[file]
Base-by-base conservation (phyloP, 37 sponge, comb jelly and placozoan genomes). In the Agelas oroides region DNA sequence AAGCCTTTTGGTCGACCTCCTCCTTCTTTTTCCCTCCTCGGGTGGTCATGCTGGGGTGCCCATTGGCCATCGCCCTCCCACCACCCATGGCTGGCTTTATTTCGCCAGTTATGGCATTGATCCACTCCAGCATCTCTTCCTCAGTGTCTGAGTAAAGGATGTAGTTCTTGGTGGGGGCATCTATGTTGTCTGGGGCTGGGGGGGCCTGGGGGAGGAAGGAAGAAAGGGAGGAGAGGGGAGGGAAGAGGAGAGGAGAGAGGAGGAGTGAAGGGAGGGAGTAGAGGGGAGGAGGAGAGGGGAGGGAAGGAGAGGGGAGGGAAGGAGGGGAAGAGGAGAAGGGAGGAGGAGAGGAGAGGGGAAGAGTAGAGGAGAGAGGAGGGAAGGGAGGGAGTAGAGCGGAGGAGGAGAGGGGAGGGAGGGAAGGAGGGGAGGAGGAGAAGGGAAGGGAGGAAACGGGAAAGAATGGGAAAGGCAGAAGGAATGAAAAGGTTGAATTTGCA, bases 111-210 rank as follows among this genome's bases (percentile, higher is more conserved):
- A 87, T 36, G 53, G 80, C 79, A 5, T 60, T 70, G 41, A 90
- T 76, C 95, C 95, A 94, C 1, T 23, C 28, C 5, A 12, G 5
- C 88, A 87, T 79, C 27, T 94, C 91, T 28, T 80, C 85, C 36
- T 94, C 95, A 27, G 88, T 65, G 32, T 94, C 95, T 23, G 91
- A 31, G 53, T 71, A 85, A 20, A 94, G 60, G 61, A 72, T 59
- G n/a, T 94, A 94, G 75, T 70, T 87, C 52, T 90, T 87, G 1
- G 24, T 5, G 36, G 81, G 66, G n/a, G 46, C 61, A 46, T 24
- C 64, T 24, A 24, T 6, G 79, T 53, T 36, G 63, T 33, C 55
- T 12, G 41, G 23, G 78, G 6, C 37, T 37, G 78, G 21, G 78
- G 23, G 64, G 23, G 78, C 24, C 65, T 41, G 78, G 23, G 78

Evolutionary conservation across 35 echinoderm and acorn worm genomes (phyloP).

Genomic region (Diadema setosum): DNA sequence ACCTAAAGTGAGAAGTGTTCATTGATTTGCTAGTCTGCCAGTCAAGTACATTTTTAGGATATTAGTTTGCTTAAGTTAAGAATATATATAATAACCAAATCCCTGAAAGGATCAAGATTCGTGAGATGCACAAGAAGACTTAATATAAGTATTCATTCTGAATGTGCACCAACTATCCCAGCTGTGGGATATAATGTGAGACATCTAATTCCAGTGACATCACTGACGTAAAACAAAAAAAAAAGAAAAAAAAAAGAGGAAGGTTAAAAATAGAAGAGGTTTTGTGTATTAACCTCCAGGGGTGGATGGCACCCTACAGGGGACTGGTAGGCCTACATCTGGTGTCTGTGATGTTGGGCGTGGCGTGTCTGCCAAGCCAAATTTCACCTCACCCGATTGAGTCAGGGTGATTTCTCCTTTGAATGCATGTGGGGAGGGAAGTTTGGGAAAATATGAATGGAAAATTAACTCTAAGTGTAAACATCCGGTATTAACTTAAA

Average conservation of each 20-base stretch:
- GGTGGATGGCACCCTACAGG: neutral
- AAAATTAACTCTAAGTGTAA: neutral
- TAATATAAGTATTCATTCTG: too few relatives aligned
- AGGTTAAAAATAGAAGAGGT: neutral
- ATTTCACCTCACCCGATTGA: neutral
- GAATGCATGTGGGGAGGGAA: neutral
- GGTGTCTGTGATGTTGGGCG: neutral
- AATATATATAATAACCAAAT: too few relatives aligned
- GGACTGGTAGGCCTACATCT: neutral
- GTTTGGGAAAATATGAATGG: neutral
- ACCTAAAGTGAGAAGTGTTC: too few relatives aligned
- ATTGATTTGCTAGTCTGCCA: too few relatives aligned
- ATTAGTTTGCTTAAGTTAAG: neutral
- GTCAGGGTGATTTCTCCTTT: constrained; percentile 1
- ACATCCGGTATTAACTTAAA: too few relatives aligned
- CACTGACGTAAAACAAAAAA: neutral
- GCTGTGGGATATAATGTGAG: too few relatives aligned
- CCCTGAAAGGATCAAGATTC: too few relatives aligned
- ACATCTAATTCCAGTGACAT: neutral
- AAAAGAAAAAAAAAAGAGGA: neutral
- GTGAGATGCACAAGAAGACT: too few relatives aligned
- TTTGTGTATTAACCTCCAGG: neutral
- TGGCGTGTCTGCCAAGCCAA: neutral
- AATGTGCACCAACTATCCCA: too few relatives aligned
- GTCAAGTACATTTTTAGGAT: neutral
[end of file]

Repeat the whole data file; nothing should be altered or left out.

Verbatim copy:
Base-by-base conservation (phyloP, 37 sponge, comb jelly and placozoan genomes). In the Agelas oroides region DNA sequence AAGCCTTTTGGTCGACCTCCTCCTTCTTTTTCCCTCCTCGGGTGGTCATGCTGGGGTGCCCATTGGCCATCGCCCTCCCACCACCCATGGCTGGCTTTATTTCGCCAGTTATGGCATTGATCCACTCCAGCATCTCTTCCTCAGTGTCTGAGTAAAGGATGTAGTTCTTGGTGGGGGCATCTATGTTGTCTGGGGCTGGGGGGGCCTGGGGGAGGAAGGAAGAAAGGGAGGAGAGGGGAGGGAAGAGGAGAGGAGAGAGGAGGAGTGAAGGGAGGGAGTAGAGGGGAGGAGGAGAGGGGAGGGAAGGAGAGGGGAGGGAAGGAGGGGAAGAGGAGAAGGGAGGAGGAGAGGAGAGGGGAAGAGTAGAGGAGAGAGGAGGGAAGGGAGGGAGTAGAGCGGAGGAGGAGAGGGGAGGGAGGGAAGGAGGGGAGGAGGAGAAGGGAAGGGAGGAAACGGGAAAGAATGGGAAAGGCAGAAGGAATGAAAAGGTTGAATTTGCA, bases 111-210 rank as follows among this genome's bases (percentile, higher is more conserved):
- A 87, T 36, G 53, G 80, C 79, A 5, T 60, T 70, G 41, A 90
- T 76, C 95, C 95, A 94, C 1, T 23, C 28, C 5, A 12, G 5
- C 88, A 87, T 79, C 27, T 94, C 91, T 28, T 80, C 85, C 36
- T 94, C 95, A 27, G 88, T 65, G 32, T 94, C 95, T 23, G 91
- A 31, G 53, T 71, A 85, A 20, A 94, G 60, G 61, A 72, T 59
- G n/a, T 94, A 94, G 75, T 70, T 87, C 52, T 90, T 87, G 1
- G 24, T 5, G 36, G 81, G 66, G n/a, G 46, C 61, A 46, T 24
- C 64, T 24, A 24, T 6, G 79, T 53, T 36, G 63, T 33, C 55
- T 12, G 41, G 23, G 78, G 6, C 37, T 37, G 78, G 21, G 78
- G 23, G 64, G 23, G 78, C 24, C 65, T 41, G 78, G 23, G 78

Evolutionary conservation across 35 echinoderm and acorn worm genomes (phyloP).

Genomic region (Diadema setosum): DNA sequence ACCTAAAGTGAGAAGTGTTCATTGATTTGCTAGTCTGCCAGTCAAGTACATTTTTAGGATATTAGTTTGCTTAAGTTAAGAATATATATAATAACCAAATCCCTGAAAGGATCAAGATTCGTGAGATGCACAAGAAGACTTAATATAAGTATTCATTCTGAATGTGCACCAACTATCCCAGCTGTGGGATATAATGTGAGACATCTAATTCCAGTGACATCACTGACGTAAAACAAAAAAAAAAGAAAAAAAAAAGAGGAAGGTTAAAAATAGAAGAGGTTTTGTGTATTAACCTCCAGGGGTGGATGGCACCCTACAGGGGACTGGTAGGCCTACATCTGGTGTCTGTGATGTTGGGCGTGGCGTGTCTGCCAAGCCAAATTTCACCTCACCCGATTGAGTCAGGGTGATTTCTCCTTTGAATGCATGTGGGGAGGGAAGTTTGGGAAAATATGAATGGAAAATTAACTCTAAGTGTAAACATCCGGTATTAACTTAAA

Average conservation of each 20-base stretch:
- GGTGGATGGCACCCTACAGG: neutral
- AAAATTAACTCTAAGTGTAA: neutral
- TAATATAAGTATTCATTCTG: too few relatives aligned
- AGGTTAAAAATAGAAGAGGT: neutral
- ATTTCACCTCACCCGATTGA: neutral
- GAATGCATGTGGGGAGGGAA: neutral
- GGTGTCTGTGATGTTGGGCG: neutral
- AATATATATAATAACCAAAT: too few relatives aligned
- GGACTGGTAGGCCTACATCT: neutral
- GTTTGGGAAAATATGAATGG: neutral
- ACCTAAAGTGAGAAGTGTTC: too few relatives aligned
- ATTGATTTGCTAGTCTGCCA: too few relatives aligned
- ATTAGTTTGCTTAAGTTAAG: neutral
- GTCAGGGTGATTTCTCCTTT: constrained; percentile 1
- ACATCCGGTATTAACTTAAA: too few relatives aligned
- CACTGACGTAAAACAAAAAA: neutral
- GCTGTGGGATATAATGTGAG: too few relatives aligned
- CCCTGAAAGGATCAAGATTC: too few relatives aligned
- ACATCTAATTCCAGTGACAT: neutral
- AAAAGAAAAAAAAAAGAGGA: neutral
- GTGAGATGCACAAGAAGACT: too few relatives aligned
- TTTGTGTATTAACCTCCAGG: neutral
- TGGCGTGTCTGCCAAGCCAA: neutral
- AATGTGCACCAACTATCCCA: too few relatives aligned
- GTCAAGTACATTTTTAGGAT: neutral